-
- &nbsp;&nbsp;&nbsp;&nbsp;&nbsp;&nbsp;&nbsp;&nbsp;&nbsp;&nbsp;&nbsp;&nbsp;&nbsp;&nbsp;&nbsp;(*&nbsp;(numer&nbsp;y)&nbsp;(denom&nbsp;x)))<br />
-
- &nbsp;&nbsp;&nbsp;&nbsp;&nbsp;&nbsp;&nbsp;&nbsp;&nbsp;&nbsp;&nbsp;&nbsp;(*&nbsp;(denom&nbsp;x)&nbsp;(denom&nbsp;y))))<br />
-
- <a name="%_idx_1310"></a>(define&nbsp;(sub-rat&nbsp;x&nbsp;y)<br />
- &nbsp;&nbsp;(make-rat&nbsp;(-&nbsp;(*&nbsp;(numer&nbsp;x)&nbsp;(denom&nbsp;y))<br />
-
- &nbsp;&nbsp;&nbsp;&nbsp;&nbsp;&nbsp;&nbsp;&nbsp;&nbsp;&nbsp;&nbsp;&nbsp;&nbsp;&nbsp;&nbsp;(*&nbsp;(numer&nbsp;y)&nbsp;(denom&nbsp;x)))<br />
-
- &nbsp;&nbsp;&nbsp;&nbsp;&nbsp;&nbsp;&nbsp;&nbsp;&nbsp;&nbsp;&nbsp;&nbsp;(*&nbsp;(denom&nbsp;x)&nbsp;(denom&nbsp;y))))<br />
-
- <a name="%_idx_1312"></a>(define&nbsp;(mul-rat&nbsp;x&nbsp;y)<br />
- &nbsp;&nbsp;(make-rat&nbsp;(*&nbsp;(numer&nbsp;x)&nbsp;(numer&nbsp;y))<br />
-
- &nbsp;&nbsp;&nbsp;&nbsp;&nbsp;&nbsp;&nbsp;&nbsp;&nbsp;&nbsp;&nbsp;&nbsp;(*&nbsp;(denom&nbsp;x)&nbsp;(denom&nbsp;y))))<br />
-
- <a name="%_idx_1314"></a>(define&nbsp;(div-rat&nbsp;x&nbsp;y)<br />
- &nbsp;&nbsp;(make-rat&nbsp;(*&nbsp;(numer&nbsp;x)&nbsp;(denom&nbsp;y))<br />
-
- &nbsp;&nbsp;&nbsp;&nbsp;&nbsp;&nbsp;&nbsp;&nbsp;&nbsp;&nbsp;&nbsp;&nbsp;(*&nbsp;(denom&nbsp;x)&nbsp;(numer&nbsp;y))))<br />
-
- <a name="%_idx_1316"></a>(define&nbsp;(equal-rat?&nbsp;x&nbsp;y)<br />
- &nbsp;&nbsp;(=&nbsp;(*&nbsp;(numer&nbsp;x)&nbsp;(denom&nbsp;y))<br />
-
- &nbsp;&nbsp;&nbsp;&nbsp;&nbsp;(*&nbsp;(numer&nbsp;y)&nbsp;(denom&nbsp;x))))<br />
- </tt></p>
-
- <p>Now we have the operations on rational numbers defined in
- terms of the selector and constructor procedures <tt>numer</tt>,
- <tt>denom</tt>, and <tt>make-rat</tt>. But we haven't yet defined
- these. What we need is some way to glue together a numerator and
- a denominator to form a rational number.</p>
-
- <p><a name="%_sec_Temp_132"></a></p>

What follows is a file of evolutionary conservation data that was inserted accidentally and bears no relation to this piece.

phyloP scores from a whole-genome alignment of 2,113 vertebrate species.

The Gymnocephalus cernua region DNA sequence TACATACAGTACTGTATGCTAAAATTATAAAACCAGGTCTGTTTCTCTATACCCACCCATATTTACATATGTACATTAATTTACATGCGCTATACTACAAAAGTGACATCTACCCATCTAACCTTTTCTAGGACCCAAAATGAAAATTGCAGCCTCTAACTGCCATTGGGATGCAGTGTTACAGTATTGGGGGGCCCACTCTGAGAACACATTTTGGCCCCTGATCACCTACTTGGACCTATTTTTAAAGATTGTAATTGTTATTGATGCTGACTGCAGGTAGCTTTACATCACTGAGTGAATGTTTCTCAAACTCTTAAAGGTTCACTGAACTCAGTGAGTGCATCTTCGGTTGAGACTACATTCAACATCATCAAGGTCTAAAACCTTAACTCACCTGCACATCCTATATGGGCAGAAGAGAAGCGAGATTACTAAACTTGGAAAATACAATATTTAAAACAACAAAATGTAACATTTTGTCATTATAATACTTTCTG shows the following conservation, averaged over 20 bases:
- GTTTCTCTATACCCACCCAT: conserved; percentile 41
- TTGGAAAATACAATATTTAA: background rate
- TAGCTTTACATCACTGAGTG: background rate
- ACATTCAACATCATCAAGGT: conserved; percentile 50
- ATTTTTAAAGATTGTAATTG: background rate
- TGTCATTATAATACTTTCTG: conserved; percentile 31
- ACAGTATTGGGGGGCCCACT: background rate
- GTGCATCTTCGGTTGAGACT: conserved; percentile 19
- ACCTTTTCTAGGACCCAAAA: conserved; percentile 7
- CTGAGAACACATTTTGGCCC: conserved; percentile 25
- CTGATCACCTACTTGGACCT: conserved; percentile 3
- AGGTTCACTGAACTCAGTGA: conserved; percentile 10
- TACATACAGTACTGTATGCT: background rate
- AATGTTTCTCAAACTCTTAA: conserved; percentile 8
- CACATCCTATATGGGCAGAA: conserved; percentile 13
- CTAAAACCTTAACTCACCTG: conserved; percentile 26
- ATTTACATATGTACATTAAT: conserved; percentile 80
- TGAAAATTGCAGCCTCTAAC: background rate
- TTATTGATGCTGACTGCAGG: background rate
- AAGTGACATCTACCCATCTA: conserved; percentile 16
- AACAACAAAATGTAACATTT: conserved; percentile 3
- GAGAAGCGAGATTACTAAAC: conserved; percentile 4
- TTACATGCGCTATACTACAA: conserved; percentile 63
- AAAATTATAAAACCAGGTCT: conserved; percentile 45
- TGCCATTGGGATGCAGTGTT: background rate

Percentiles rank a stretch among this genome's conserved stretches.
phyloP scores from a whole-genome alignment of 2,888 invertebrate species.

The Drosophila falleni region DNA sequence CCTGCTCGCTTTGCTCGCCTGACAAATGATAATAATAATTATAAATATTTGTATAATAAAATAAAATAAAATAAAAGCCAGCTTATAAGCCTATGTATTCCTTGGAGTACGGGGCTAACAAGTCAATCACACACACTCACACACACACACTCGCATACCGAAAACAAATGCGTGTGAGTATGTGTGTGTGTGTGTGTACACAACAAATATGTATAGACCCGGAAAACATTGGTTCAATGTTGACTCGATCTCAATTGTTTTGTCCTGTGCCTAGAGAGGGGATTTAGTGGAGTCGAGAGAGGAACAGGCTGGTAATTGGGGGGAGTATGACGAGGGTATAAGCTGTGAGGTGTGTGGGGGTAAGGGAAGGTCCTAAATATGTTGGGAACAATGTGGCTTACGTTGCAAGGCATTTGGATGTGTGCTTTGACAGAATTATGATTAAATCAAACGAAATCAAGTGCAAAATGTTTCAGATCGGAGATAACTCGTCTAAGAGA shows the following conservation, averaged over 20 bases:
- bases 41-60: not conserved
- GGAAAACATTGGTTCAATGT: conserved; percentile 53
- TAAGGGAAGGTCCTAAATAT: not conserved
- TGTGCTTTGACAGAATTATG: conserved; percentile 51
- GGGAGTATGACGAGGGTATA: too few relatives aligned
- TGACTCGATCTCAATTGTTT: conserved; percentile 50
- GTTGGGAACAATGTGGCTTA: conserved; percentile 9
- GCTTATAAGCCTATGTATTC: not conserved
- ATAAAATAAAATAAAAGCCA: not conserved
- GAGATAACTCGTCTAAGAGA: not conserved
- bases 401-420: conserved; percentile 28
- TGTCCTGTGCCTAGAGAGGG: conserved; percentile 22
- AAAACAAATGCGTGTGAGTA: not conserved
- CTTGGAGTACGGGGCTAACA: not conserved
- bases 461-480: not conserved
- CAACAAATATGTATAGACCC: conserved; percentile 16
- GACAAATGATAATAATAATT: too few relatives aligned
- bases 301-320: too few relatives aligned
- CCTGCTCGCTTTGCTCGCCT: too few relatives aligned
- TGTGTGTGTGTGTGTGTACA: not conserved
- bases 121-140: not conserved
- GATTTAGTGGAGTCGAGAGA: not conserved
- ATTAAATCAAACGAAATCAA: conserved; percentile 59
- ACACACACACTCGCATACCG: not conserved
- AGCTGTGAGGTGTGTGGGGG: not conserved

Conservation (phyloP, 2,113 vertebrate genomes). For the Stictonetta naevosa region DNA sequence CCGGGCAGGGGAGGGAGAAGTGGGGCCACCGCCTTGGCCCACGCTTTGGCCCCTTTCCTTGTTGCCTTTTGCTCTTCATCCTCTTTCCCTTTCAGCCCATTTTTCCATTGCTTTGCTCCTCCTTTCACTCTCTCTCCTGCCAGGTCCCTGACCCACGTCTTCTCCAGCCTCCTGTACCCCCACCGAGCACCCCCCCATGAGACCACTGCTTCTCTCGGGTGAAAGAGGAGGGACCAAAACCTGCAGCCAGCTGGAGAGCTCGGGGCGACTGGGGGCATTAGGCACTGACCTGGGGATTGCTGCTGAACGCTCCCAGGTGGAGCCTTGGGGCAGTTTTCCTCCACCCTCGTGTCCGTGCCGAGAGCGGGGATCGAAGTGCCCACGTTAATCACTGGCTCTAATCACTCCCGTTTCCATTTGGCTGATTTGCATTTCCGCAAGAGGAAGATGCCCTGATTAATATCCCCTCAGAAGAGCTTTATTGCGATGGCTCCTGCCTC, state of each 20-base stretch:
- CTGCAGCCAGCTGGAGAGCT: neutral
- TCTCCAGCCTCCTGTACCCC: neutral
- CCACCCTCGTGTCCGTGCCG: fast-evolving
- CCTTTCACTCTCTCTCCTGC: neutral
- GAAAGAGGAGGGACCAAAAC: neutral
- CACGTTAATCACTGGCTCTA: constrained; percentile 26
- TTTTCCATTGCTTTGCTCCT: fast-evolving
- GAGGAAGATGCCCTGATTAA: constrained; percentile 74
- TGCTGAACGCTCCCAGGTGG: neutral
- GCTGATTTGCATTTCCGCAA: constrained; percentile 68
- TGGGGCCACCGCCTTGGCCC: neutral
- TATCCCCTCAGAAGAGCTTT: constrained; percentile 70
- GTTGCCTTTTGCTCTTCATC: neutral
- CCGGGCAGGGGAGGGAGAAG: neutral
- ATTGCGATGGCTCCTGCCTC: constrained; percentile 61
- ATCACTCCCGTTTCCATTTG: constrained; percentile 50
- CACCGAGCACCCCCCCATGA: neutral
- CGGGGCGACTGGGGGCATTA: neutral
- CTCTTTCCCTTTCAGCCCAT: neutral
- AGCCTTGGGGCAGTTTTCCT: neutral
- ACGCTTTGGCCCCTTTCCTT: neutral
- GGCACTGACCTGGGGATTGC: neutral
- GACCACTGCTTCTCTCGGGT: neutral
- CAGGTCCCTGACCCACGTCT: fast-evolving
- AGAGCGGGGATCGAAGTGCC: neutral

-
- <h4><a href="book-Z-H-4.html#%_toc_%_sec_Temp_132">Pairs</a></h4>
-
- <p>To enable us to implement the concrete level of our data
- abstraction, our language provides a compound structure called a
- <a name="%_idx_1318"></a><em>pair</em>, which can be constructed
- with the primitive procedure <a name="%_idx_1320"></a><a name="%_idx_1322"></a><tt>cons</tt>. This procedure takes two
- arguments and returns a compound data object that contains the
- two arguments as parts. Given a pair, we can extract the parts
- using the primitive procedures <a name="%_idx_1324"></a><a name="%_idx_1326"></a><tt>car</tt> and <a name="%_idx_1328"></a><a name="%_idx_1330"></a><tt>cdr</tt>.<a href="#footnote_Temp_133" name="call_footnote_Temp_133" id="call_footnote_Temp_133"><sup><small>2</small></sup></a> Thus, we
- can use <tt>cons</tt>, <tt>car</tt>, and <tt>cdr</tt> as
- follows:</p>
-
- <p><tt>(define&nbsp;x&nbsp;(cons&nbsp;1&nbsp;2))<br />
- <br />
- (car&nbsp;x)<br />
- <i>1</i><br />
- <br />
- (cdr&nbsp;x)<br />
- <i>2</i><br /></tt></p>
-
- <p>Notice that a pair is a data object that can be given a name
- and manipulated, just like a primitive data object. Moreover,
- <tt>cons</tt> can be used to form pairs whose elements are pairs,
- and so on:</p>
-
- <p><tt>(define&nbsp;x&nbsp;(cons&nbsp;1&nbsp;2))<br />
- <br />
- (define&nbsp;y&nbsp;(cons&nbsp;3&nbsp;4))<br />
- <br />
- (define&nbsp;z&nbsp;(cons&nbsp;x&nbsp;y))<br />
- <br />
- (car&nbsp;(car&nbsp;z))<br />
- <i>1</i><br />
- <br />
- (car&nbsp;(cdr&nbsp;z))<br />
- <i>3</i><br /></tt></p>
-
- <p>In section&nbsp;<a href="book-Z-H-15.html#%_sec_2.2">2.2</a>
- we will see how this ability to combine pairs means that pairs
- can be used as general-purpose building blocks to create all
- sorts of complex data structures. The single compound-data
- primitive <em>pair</em>, implemented by the procedures
- <tt>cons</tt>, <tt>car</tt>, and <tt>cdr</tt>, is the only glue
- we need. Data objects constructed from pairs are called <a name="%_idx_1342"></a><a name="%_idx_1344"></a><em>list-structured</em> data.</p>
-